have to confess a profound attraction towards the everyday suburban and roadside American landscape. From the time when I
reviewed the work of the artists that took part in the 1975 ‘New Topographics’ exhibition held in New York, mainly Stephen Shore, Robert
Adams and Lewis Baltz, I knew it was going to be a delightful personal entertainment. The word ‘attraction’ that I have used is significant
since, as Walker Evans remarked in the 1970s, sometimes there is no deeper justification for our acts and obsessions: we photograph
what is in front of us and attract us, like Mallory attempted to climb Mount Everest just because it was there. I also have, like Evans, an
hungry eye (or at least I try to feed it): I like to see and observe and this is to me straight, intellectual and aesthetically satisfactory.
What is really impressive is that this American vernacular landscape is still there, here. When I first visited the US in the late 1980s I was
shocked to jump into another world, the world that belonged to the picturesque scenario constructed in my retina by the movies. Today,
25 years later, this world is absolutely familiar, mainly because the globalization has also moved overseas the same landscape of the
American consumption and transformation of the territory: highways, shopping centers, suburbia, commercial main streets, motels,
no-places, and so on. I like this common ground, regardless how ordinary, ugly or unexciting it may be. In fact, this paradoxical balance
between progress and degradation, boredom and relevance, rejection and attraction is inside the core of what the New –or Old–
Topographics is all about.
Why ‘Old’ Topographics? It’s somehow a naïve wordplay but as I say this repertoire that these artists understood was new at their time
today is at the same time old –and abandoned in the case of some particular facilities– but contemporary. It’s old but the spirit of novelty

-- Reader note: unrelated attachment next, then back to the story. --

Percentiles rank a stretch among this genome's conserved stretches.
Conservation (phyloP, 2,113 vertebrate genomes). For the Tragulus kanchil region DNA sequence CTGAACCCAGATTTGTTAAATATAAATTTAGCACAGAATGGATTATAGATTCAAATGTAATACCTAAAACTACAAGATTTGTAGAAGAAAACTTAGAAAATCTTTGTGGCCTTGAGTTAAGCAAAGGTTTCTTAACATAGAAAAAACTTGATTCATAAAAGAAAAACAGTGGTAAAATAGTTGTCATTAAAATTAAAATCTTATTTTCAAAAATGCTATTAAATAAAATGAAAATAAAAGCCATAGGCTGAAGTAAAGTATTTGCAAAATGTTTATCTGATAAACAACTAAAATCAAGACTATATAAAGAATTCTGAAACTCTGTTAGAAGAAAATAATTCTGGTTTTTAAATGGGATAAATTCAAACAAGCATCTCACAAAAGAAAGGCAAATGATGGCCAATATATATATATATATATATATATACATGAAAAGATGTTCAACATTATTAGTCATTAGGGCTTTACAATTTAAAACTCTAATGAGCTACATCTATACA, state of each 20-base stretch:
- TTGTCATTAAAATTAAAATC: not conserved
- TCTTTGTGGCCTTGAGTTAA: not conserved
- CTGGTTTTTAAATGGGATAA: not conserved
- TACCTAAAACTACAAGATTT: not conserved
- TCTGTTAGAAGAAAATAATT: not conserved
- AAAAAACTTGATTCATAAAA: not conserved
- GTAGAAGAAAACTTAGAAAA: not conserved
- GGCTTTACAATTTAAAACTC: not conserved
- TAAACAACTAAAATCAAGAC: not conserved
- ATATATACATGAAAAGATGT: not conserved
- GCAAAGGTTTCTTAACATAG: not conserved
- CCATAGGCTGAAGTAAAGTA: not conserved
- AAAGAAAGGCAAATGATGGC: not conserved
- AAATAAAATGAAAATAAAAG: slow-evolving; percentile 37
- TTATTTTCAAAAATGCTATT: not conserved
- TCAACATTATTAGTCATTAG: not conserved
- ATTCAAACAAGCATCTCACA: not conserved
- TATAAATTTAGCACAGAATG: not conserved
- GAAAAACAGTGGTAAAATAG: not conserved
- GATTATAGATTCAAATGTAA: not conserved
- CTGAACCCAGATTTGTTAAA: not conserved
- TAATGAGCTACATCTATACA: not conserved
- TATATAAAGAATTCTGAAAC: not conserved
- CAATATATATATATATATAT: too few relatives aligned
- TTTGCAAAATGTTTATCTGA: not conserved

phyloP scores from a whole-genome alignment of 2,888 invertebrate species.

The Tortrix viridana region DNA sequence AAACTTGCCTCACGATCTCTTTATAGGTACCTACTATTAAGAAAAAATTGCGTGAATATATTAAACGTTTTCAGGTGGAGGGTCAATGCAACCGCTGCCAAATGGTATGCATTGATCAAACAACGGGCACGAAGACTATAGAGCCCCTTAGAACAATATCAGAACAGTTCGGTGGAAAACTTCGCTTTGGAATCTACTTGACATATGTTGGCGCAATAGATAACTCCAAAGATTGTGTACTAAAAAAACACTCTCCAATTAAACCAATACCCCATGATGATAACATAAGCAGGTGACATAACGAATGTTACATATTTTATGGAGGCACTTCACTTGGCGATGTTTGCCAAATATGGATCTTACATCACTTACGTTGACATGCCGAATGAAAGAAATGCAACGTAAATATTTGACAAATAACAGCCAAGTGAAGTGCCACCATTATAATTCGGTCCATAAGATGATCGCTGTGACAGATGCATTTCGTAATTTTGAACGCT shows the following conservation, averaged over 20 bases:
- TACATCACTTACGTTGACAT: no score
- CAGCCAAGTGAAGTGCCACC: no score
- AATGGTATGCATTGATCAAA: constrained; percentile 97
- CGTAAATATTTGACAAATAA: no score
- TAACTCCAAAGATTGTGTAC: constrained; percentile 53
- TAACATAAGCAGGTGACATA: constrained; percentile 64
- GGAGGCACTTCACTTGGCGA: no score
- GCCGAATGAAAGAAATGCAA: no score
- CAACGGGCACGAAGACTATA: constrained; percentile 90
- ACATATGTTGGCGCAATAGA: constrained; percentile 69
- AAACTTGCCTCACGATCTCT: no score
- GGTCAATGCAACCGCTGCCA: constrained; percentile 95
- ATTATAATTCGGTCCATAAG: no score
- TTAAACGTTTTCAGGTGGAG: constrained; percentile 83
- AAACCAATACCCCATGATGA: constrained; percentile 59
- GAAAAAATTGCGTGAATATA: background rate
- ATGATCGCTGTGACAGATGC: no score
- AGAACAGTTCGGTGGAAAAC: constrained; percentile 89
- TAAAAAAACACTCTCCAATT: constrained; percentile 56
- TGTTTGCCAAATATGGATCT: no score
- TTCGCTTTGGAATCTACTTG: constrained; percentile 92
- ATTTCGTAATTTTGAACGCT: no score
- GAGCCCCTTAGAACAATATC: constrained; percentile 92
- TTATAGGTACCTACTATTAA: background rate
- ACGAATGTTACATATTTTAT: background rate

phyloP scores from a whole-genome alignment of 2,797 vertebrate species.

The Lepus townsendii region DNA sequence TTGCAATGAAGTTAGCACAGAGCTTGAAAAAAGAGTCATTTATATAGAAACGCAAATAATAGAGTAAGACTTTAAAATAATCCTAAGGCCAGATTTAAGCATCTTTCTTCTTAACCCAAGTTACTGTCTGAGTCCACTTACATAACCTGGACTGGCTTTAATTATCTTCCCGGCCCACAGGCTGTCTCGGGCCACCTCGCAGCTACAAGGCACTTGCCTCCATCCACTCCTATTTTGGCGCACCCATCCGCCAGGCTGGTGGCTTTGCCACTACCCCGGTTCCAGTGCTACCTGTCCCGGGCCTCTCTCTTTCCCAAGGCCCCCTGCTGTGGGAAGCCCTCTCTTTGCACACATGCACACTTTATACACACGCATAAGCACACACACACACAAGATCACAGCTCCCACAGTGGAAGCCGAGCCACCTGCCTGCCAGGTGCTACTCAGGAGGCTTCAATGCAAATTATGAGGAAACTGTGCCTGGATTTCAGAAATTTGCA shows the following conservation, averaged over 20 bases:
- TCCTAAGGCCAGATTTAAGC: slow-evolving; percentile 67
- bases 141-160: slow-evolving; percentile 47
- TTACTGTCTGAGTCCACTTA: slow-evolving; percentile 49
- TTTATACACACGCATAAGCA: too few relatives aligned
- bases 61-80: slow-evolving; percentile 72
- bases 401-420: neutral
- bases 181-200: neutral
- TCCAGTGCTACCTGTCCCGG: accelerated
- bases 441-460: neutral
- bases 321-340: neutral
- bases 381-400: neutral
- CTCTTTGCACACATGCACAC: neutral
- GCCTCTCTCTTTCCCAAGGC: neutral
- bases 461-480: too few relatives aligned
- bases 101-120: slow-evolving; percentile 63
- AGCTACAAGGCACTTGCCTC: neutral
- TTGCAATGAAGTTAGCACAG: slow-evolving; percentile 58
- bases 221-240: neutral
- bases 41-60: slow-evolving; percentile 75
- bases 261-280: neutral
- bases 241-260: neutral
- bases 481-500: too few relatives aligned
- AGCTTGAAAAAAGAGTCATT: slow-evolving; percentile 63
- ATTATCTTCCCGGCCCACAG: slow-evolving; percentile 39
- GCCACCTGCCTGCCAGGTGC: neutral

that depicting that contexts had for those photographers is still part of the very essence of the early 21th Century American built
environment. Those spaces that Stephen Shore assessed like ‘Uncommon’ are today absolutely common, even picturesque, and
consumed by both the unwitting people –proud to see in there some expressions of national identity– and part of the artistic circle. New
Topographics has become a style or label and I am not ashamed to recognize me in that way of looking.
Whereas in 1975 this exhibition was a survey of its now and here, I question myself if today the content of this double series “Old
Topographics” –with photographs taken on the American Southwest– is really the ultimate, sincere and neutral expression of a
particular cartographic reality. There is not estrangement in depicting and mapping these colloquial architectures, billboards, roads,
streets or junked stuff: this is the ordinary and I am eligible to reassess this visual literacy with conviction, detachment and a certain
ironic aestheticization. Like Venturi and Scott Brown did in Las Vegas, I still believe that there are also many interesting outcomes and
insights to take out of them.